Among several inspiring talks I attended during GDC 2018 last March, Mike Rose’s “Marketing on Zero Budget” left a lasting impression on my mind, and prompted me to take part in No More Robots’ most recent pre-launch experience on Discord. Here’s why…
In his talk (see below), Rose gives tips on how he turned his first published game – Descenders by video game studio RageSquid – into a massive hit, reaching more than 110k players on PC and Xbox, and $600k in revenue. A true lesson of marketing, community management and ingenuity.
In a context where more than 40 games are released on Steam each day, standing out can be extremely difficult. As a result, according to Rose’s estimates, about 82% of those games don’t even make minimum wage and only 7% enough money for their studio to survive. To increase his odds of success, Mike Rose uses a checklist of 6 elements, in addition to the basics (writing a press release, putting together a trailer, building a press list, building a social media presence…). In here, I will focus specifically on his use of Discord to build a growing community and keep it engaged throughout the life of the game.
Keeping people engaged with Discord
After the trailer: attract & retain interested people
The first element needed to grab people’s attention, and one of the most powerful video game marketing tools, is a trailer. Most people who see a trailer simply click away and forget about it. But there is another part who will like it and want more. These people are more likely to purchase the game and therefore need to be engaged with and kept interested.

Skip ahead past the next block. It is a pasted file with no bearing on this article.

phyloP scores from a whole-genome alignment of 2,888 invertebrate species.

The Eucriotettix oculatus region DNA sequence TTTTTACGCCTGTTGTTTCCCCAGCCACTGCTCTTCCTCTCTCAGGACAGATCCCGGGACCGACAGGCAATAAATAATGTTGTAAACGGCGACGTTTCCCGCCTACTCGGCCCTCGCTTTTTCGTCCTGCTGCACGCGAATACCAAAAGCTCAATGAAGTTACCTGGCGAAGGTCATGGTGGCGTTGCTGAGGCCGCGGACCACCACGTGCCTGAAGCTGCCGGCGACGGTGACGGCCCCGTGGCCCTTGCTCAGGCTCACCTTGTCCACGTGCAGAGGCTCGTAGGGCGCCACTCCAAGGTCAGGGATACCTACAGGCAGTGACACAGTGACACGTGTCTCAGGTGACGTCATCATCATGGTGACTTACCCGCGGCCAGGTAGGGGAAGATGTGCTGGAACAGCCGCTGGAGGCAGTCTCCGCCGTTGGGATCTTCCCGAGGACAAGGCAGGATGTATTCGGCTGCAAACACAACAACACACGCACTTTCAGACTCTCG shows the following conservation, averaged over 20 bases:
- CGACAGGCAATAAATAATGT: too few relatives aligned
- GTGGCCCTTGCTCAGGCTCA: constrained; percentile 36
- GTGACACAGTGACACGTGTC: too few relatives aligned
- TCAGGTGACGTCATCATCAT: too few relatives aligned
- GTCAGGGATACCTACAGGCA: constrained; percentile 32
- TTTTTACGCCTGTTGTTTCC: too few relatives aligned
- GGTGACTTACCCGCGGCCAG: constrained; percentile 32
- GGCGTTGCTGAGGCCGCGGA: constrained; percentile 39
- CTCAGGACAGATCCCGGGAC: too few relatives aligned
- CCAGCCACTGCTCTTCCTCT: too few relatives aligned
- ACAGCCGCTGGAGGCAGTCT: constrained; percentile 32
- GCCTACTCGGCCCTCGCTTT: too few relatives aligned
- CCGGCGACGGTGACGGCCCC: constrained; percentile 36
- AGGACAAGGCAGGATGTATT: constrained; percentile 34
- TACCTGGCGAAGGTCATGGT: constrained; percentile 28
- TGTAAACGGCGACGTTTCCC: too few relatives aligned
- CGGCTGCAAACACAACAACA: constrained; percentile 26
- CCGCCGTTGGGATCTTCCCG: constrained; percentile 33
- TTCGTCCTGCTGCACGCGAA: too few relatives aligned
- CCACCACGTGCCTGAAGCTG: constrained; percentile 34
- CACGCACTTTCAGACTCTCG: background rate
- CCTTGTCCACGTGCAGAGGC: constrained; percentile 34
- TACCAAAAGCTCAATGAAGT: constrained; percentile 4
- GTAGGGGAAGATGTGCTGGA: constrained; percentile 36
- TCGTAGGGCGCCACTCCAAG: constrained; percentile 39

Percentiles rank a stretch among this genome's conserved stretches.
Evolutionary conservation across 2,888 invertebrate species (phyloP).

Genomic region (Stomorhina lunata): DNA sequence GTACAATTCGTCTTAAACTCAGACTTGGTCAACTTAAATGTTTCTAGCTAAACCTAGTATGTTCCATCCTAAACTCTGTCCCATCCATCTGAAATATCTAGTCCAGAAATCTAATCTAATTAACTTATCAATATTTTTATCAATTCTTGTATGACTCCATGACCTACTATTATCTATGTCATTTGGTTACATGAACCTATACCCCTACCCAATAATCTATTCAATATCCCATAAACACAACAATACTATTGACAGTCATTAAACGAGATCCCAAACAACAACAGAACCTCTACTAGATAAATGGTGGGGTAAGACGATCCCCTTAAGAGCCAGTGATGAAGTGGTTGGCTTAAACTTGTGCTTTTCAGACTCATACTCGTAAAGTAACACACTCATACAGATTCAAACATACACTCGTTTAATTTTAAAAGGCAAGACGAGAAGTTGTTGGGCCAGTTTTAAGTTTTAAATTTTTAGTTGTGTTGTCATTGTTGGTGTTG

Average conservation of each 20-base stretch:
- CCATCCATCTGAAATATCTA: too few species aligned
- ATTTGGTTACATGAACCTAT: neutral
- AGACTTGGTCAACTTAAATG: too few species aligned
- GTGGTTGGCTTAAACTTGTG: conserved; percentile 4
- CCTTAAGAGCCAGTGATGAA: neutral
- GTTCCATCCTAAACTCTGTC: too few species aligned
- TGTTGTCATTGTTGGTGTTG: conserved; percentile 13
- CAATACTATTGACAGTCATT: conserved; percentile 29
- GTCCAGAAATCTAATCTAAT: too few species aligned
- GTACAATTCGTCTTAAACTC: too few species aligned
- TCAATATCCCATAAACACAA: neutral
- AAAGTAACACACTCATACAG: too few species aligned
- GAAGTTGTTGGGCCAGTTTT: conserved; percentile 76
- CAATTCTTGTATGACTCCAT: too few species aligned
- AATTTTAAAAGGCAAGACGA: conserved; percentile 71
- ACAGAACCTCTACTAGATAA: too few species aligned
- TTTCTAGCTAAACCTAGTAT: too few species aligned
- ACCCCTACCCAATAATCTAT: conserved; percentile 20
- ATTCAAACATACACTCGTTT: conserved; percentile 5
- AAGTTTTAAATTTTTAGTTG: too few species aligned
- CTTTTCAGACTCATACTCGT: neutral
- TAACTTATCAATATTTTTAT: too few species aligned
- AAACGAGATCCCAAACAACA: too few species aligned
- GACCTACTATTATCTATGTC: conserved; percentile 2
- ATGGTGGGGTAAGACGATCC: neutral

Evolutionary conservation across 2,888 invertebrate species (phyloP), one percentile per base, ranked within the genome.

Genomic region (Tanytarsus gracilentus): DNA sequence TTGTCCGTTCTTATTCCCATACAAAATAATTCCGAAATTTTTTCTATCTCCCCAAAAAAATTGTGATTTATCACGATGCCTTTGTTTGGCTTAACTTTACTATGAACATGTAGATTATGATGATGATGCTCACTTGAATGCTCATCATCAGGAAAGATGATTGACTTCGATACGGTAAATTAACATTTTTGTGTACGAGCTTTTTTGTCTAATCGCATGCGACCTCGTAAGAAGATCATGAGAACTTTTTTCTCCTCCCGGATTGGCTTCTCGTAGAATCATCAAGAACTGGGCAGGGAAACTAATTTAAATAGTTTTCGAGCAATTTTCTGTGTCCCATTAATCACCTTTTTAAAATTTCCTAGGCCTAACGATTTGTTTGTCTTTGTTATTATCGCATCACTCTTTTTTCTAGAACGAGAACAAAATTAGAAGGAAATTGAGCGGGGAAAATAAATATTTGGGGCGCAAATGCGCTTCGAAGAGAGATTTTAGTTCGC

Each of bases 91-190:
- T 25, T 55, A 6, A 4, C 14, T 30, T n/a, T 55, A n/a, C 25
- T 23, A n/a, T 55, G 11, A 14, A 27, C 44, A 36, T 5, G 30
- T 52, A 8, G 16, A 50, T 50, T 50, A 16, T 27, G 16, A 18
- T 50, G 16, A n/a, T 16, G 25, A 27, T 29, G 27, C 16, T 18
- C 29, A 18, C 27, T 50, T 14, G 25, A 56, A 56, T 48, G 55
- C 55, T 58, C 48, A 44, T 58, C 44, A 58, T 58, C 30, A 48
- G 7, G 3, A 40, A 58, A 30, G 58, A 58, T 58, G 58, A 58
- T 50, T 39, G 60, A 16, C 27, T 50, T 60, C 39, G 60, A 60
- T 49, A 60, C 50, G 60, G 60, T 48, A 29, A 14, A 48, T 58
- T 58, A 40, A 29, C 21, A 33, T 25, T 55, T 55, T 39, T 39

Rose points out that many developers just announce their game and then disappear for a year to finish it, before resurfacing at launch to promote it again. Because of this, they lose the initial momentum they built and the original announcement is rendered pointless, as potential buyers probably forgot about the game by the time they hear about it again. He stresses the importance of having a plan to maintain people’s interest between announcement and launch.
“If you don’t have a way to bring together the people who like what they see in your game, then you’re basically just hoping that they see it again in the future and decide to buy it on a whim. Does that really sound like a good idea?” – Mike Rose, No More Robots
For Descenders, and every other No More Robots’ games since, Rose set up a Discord server for interested people to join. They were further encouraged to join by the fact that the game’s beta was run exclusively through the platform. In other word, if you want to try the game for free and have a chance to give your feedback, you need to join the server.
Discord seems like the ideal place to build and engage with a community because of its interactivity and fast-growing audience. In just one year, from May 2017 to May 2018, the platform tripled its number of users, from 45 million to 130 million. “And they are all people who buy video games,” Rose adds.
During development: “play” & interact with the community
An important element is that this Discord server shouldn’t be “just a cool place for people interested in the game to chill, says Rose. No one wants that.” With Descenders, No More Robots built an entire meta-game using bots. Before getting access to any channel on the server, people were immediately required to pick a team from the game – Enemy, Arboreal or Kinetic – thus starting to interact with the server right from the start. They were then given the team’s color and access to the corresponding private channels. This created an immediate immersion, sense of belonging and implication, and a tribal mentality. Then, all throughout the development, they received exclusive information about the game. They could also take part in events or challenges like creating elements to be implemented in the final game which, in return, rewarded them with launch discounts, special prizes and custom items before the game was even released. “The goal is that, by the time the game launches, people aren’t just thinking ‘Oh, that came out of the blue,’ they’ve actually been following along and are waiting for it”, Rose explains.